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May 3, 2018updated 04 May 2018 4:19pm

David Davis: Lords’ proposals “would be a gift” to EU negotiators over Brexit

By Rachel Dobbs

The UK’s Brexit Secretary David Davis has said some of the amendments made by the House of Lords to the European Union Withdrawal Bill may aid the EU in negotiations.

Davis fielded questions from MPs on Brexit in the House of Commons this morning.

Davis praised the work done in the Lords over the EU Withdrawal Bill, but said that some of the changes made may benefit EU negotiators rather than their British counterparts.

The Conservative MP for New Forest West, Desmond Swayne, asked if the House of Lords was overstepping its bounds over Brexit, claiming it was acting as “wrecking chamber” rather than a revising chamber.

Davis said:

The House of Lords is a revising chamber and it does a very important job, but some of the proposals, for example to put timetables into the negotiating arrangements, would be a gift to the negotiators on the other side

John Whittingdale, who is the Conservative MP for Malden, also took Davis’ Q&A as an opportunity to complain about the role of the House of Lords in Brexit negotiations.

Whittingdale asked:

Is this task not going to be made any easier and indeed considerably harder by some of the amendments passed on the EU Withdrawal Bill?

Does [Davis] agree they will need to be repealed when they come back to this House and the Lords will press them at their peril?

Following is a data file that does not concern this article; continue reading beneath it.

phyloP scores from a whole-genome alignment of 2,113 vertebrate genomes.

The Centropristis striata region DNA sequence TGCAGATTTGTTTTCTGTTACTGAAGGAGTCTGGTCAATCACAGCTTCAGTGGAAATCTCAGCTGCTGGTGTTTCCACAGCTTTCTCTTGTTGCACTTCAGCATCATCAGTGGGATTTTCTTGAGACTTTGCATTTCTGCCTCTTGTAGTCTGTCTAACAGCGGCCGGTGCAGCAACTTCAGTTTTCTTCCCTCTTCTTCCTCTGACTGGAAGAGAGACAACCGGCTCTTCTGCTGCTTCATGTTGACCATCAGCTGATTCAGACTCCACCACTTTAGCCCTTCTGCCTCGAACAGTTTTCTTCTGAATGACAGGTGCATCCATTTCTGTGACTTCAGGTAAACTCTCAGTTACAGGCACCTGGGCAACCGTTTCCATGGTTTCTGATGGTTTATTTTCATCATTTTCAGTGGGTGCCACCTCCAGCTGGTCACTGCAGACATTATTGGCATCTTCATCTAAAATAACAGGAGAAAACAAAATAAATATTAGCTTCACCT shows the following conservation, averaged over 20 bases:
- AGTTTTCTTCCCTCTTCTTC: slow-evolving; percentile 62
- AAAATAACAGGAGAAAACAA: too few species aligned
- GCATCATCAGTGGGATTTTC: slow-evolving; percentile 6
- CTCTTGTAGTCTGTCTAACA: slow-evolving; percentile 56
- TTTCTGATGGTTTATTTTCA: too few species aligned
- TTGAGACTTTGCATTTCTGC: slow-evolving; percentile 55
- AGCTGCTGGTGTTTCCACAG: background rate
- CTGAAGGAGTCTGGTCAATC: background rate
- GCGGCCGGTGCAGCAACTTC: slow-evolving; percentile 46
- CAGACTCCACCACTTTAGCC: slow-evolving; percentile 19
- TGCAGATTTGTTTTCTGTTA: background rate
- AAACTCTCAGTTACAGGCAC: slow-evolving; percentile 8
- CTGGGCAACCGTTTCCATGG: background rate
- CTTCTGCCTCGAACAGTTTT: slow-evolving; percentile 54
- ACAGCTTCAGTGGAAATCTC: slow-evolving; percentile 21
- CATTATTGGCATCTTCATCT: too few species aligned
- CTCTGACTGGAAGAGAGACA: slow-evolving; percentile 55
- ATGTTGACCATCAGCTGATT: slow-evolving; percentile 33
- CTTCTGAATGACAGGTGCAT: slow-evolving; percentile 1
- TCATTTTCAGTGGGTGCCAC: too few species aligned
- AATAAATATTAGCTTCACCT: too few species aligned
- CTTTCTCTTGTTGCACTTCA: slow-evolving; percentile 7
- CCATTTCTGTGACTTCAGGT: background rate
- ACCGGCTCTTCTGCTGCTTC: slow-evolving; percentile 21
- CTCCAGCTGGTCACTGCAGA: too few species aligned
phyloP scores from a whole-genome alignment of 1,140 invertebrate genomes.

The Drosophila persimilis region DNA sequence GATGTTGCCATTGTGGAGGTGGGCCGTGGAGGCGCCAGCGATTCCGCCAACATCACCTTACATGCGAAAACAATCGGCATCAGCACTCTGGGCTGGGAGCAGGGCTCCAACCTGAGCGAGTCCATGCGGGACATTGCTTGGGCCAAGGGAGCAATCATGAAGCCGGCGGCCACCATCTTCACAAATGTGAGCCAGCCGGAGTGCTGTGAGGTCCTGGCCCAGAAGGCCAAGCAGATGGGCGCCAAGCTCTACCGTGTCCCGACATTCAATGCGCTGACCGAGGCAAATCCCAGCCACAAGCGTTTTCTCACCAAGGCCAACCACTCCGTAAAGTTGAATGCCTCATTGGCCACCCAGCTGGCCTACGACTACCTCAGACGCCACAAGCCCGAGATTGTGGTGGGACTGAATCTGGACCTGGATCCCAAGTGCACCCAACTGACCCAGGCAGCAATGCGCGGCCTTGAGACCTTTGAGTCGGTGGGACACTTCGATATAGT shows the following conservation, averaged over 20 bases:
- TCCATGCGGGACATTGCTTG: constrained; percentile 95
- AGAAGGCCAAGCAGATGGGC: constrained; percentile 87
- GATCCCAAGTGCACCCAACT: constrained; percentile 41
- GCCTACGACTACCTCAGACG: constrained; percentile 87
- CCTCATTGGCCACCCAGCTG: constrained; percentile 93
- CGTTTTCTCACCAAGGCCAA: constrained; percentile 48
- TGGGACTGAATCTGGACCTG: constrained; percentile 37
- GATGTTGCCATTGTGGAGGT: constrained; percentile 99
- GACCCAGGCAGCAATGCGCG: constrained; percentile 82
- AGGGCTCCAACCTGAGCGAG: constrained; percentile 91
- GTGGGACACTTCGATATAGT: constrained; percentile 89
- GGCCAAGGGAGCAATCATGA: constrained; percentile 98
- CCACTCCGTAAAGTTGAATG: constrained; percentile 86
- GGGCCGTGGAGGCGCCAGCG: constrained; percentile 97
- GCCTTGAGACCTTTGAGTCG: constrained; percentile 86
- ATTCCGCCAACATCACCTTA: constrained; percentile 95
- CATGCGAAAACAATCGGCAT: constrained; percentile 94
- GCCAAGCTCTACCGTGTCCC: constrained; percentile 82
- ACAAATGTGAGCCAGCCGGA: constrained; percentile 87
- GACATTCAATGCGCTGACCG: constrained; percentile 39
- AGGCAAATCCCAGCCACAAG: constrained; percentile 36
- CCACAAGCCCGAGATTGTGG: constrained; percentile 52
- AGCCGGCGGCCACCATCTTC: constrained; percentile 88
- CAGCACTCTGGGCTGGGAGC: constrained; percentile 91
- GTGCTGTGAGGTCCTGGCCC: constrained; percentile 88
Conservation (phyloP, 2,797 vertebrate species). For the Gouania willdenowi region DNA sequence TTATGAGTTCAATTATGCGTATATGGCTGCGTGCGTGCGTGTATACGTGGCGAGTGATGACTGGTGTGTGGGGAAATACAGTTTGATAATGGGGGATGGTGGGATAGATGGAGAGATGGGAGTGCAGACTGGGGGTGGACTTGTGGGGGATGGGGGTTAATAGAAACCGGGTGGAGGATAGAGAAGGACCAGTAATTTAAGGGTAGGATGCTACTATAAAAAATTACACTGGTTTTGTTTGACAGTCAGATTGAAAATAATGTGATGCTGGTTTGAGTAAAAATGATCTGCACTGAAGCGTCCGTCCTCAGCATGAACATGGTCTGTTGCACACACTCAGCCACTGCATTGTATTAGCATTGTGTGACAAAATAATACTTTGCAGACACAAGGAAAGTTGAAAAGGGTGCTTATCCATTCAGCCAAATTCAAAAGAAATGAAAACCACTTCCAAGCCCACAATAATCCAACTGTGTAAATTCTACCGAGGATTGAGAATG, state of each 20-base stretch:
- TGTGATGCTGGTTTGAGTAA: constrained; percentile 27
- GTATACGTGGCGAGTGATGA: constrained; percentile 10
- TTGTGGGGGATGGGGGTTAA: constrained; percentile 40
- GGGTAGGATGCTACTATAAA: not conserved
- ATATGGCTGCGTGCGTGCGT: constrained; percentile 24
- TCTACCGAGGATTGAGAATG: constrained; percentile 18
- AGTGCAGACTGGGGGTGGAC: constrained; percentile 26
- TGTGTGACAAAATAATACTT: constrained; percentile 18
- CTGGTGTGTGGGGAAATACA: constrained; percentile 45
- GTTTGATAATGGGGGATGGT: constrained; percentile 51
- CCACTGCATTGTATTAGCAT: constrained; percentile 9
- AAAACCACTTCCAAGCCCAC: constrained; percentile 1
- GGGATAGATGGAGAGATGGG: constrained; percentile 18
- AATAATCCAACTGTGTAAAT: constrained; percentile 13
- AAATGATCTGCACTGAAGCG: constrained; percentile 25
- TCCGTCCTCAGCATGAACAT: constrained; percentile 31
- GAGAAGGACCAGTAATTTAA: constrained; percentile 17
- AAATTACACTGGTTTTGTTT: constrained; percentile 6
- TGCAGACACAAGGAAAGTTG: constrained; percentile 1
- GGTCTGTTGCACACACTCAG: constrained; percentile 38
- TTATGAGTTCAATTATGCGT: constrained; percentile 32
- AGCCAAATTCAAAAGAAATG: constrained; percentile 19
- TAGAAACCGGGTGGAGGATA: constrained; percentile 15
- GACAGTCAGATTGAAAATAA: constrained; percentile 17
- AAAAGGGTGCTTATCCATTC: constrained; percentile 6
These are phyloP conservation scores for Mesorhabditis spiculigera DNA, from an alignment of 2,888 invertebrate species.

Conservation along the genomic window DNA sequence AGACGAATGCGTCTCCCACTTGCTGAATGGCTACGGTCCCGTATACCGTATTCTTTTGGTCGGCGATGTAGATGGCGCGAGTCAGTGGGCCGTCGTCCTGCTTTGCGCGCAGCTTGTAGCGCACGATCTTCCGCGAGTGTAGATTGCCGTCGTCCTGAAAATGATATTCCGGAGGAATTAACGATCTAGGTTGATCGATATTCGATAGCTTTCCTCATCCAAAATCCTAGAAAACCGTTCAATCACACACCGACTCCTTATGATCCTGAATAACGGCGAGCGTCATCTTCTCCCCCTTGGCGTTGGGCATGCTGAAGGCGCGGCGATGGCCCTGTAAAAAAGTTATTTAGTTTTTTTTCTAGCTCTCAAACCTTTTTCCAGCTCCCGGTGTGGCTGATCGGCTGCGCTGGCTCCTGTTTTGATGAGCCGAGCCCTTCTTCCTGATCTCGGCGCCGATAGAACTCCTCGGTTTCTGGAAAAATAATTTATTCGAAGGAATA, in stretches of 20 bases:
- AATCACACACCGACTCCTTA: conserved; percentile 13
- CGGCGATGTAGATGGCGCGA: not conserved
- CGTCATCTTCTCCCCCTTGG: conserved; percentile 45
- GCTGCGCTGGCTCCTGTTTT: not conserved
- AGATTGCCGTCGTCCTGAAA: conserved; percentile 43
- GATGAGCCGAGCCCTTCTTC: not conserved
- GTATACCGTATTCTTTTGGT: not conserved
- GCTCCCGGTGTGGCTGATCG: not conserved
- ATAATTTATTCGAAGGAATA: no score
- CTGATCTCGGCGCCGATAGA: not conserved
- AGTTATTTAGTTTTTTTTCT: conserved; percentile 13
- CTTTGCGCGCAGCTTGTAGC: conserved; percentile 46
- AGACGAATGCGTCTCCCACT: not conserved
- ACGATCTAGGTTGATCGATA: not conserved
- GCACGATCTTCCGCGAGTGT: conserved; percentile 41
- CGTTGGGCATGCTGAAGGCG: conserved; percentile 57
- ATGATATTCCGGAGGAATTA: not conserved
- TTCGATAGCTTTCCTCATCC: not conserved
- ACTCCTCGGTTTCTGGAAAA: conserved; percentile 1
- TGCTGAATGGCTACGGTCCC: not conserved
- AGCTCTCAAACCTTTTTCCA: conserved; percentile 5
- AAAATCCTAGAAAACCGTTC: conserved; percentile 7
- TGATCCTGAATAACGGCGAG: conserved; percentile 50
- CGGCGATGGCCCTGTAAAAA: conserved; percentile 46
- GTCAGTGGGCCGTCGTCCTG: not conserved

Davis replied:

This is an essential bill in the national interest and some of the amendments in the upper house but the proposals put by the House of Lords could have the effect of undermining negotiations.

Yesterday, peers in the UK Parliament’s upper chamber — the House of Lords — defeated the government by voting 309 to 242 in favour of an amendment made by Lord Patten concerning the way Northern Ireland is handled during Brexit.

Patten’s amendment requires ministers to act in a way that is compatible with the 1998 Northern Ireland Act and the Belfast principles, which set out requirements for partnership, equality and mutual respect between Northern Ireland, the Republic of Ireland, and Great Britain.

Patten, who is a former Conservative cabinet minister, has led a cross-party movement to try and ensure there is no hard border between Northern Ireland and the Republic of Ireland after Britain leaves the EU, and to ensure that cooperation continues under the Good Friday agreement.

Patten described Brexit policy in Northern Ireland as “sometimes clueless, and sometimes delinquent”.

In supporting his amendment, peers voted to guarantee no “checks and controls” at the Irish border.

Yesterday’s vote was the tenth defeat the government has suffered over its EU withdrawal bill in the House of Lords.

Other defeats include an amendment giving MPs the power to stop the UK from leaving the EU without a deal, and an amendment throwing out the sweeping powers originally granted to minister under the bill.

In his appearance in the House of Commons today, Davis also defended the divisions in Cabinet over UK Prime Minister Theresa May’s plans for a customs partnership and said that Cabinet was taking its time to make sure it reached the right decision.

May and the remain members of her inner “Brexit Cabinet” are seeking a customs partnership with the EU, while Brexiteers (Davis among them) reject the idea.

The Cabinet privately debated the issue yesterday, and there is much speculation over the side that new Home Secretary Sajid Javid will take. He is understood to have expressed his doubts over May’s proposal.